After two nights in Nema for the Dakar, the rally caravan has moved to Ayoun al Atrous. Today was just a ride down the pavement through some desert, savannah, and villages. As it is Mauritania, the people are very poor, but this section of the ...
After two nights in Nema for the Dakar, the rally caravan has moved to Ayoun al Atrous. Today was just a ride down the pavement through some desert, savannah, and villages. As it is Mauritania, the people are very poor, but this section of the country seems just a little less so than others. Because the 2-day stage to Timbuktu from Nema was cancelled and turned into a loop from Nema, today was an extra day. No racing, just moving the bivouac. Tomorrow everyone races to Kayes, and we enter Mali, the 5th country of the rally.
Our TRPA pit has shrunk to 4 bikes, but there still seems to be lots of work to do. Niles and I gassed up Casey and Steve's bikes last night, and it seems we got a bad barrel from the ASO. Neither bike ran well today and the mechanics are sorting them now. For the first time in the rally, Paul's bike is resting quietly and Gary Williams has time to look over someone else's shoulder. Paul needed only tires today. Jim is fixing a few skidplate issues for Chris, and they are tag-teaming a service on the LC4.
Since there is no real racing news, I'll fill you in on what we've seen recently. The ASO is apparently after Robb and I for speeding. Our assistance cars are limited to 120 kph. We set the Ford cruise controls at 118 and freight train from bivouac to bivouac. The Euro cars can't cut it so close without cruise control, and the little motors can't keep up with us on the hills. So, we pass lots of people, and apparently some of them have complained. But, when they download our GPS at the end of the day, we are perfectly clean, no speeding. The authorities are apparently befuddled, and had a car tailing Robb all day today.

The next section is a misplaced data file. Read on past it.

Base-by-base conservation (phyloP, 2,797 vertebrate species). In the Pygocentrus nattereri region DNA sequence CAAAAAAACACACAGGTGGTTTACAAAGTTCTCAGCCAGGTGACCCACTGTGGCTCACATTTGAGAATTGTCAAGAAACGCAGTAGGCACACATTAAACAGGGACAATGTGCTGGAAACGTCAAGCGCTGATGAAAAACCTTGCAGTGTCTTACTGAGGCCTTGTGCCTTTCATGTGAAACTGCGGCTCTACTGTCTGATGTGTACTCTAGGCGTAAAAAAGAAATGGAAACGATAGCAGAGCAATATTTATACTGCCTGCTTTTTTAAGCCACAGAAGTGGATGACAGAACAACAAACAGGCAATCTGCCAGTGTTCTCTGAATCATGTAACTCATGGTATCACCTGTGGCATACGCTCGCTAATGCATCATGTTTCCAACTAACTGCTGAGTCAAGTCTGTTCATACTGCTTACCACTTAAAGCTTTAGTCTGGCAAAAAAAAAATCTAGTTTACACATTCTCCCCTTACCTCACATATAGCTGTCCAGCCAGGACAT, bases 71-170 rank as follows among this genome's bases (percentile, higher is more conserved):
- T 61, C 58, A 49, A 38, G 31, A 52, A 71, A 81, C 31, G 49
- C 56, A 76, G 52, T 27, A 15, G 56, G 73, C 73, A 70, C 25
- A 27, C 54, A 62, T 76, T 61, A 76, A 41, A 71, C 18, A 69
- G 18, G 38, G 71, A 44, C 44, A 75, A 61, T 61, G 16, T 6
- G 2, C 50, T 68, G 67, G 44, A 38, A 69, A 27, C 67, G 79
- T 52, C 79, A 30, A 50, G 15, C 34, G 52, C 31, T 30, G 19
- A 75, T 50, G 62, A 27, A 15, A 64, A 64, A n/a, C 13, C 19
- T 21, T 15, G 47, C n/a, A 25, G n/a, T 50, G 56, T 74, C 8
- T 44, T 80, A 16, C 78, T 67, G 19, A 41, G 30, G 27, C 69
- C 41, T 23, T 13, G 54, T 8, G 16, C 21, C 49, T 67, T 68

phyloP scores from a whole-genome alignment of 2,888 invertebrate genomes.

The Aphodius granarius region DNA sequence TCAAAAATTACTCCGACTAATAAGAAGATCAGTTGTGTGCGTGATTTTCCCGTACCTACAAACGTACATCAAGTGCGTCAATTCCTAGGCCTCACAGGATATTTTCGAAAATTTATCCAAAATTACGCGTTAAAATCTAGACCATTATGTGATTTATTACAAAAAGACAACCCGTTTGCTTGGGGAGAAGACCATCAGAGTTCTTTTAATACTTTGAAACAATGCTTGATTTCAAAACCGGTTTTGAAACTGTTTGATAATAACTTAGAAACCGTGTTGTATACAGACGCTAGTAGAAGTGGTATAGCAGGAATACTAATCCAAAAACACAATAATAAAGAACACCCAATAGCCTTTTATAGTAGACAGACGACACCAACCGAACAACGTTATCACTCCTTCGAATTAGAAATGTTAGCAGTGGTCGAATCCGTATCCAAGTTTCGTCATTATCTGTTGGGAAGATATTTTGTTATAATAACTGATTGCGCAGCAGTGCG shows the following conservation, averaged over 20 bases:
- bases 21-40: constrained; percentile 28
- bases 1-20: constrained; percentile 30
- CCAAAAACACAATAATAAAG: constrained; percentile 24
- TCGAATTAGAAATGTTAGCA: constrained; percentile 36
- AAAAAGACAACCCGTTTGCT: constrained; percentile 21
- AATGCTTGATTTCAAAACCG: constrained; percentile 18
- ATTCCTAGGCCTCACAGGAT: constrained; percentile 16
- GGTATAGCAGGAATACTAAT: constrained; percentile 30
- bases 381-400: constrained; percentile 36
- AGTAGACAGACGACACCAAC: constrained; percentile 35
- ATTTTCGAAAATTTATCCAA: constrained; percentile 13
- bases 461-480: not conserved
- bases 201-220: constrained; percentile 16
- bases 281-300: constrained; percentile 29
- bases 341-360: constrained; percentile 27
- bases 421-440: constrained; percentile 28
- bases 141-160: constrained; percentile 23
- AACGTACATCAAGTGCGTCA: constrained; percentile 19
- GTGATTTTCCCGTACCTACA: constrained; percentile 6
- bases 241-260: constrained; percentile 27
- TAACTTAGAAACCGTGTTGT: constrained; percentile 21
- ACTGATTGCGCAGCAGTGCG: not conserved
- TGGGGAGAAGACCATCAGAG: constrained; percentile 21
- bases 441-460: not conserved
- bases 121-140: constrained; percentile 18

We talked to Kevin Heath in Atar. Kevin is Ronn Bailey's navigator in the Vanguard car. We have not seen them recently, so maybe they are out. (That's the thing about the Dakar, you have absolutely no time to pay attention to the race, so you don't know who is in or out, or how anyone is doing other than your team.) Kevin says Ronn rolled the car 10 times on 4 different occasions before Atar, once on the freeway in Portugal. The car was certainly looking well worn, held together with a series of straps and missing lots of bodywork. Their crew is working hard! We say Ronn's assistance trucks heading back into Atar as we drove out, which is never a good sign.
Patsy and Clive have adopted the Turkish Jim Beam guys. They are not a big money team, and didn't even bring a support crew, so they could certainly use the help.
Ayoun seems a little less dusty than Nema. If you took a shower in Nema, you were filthy with dust within minutes of stepping out. As Chris Blais says, we're just moving from dust bowl to dust bowl. Nobody is clean, but I think everyone is still having fun.
Racing tomorrow should be good. No more dunes, but more tracks with trees, animals and villages. Jonah would have loved this!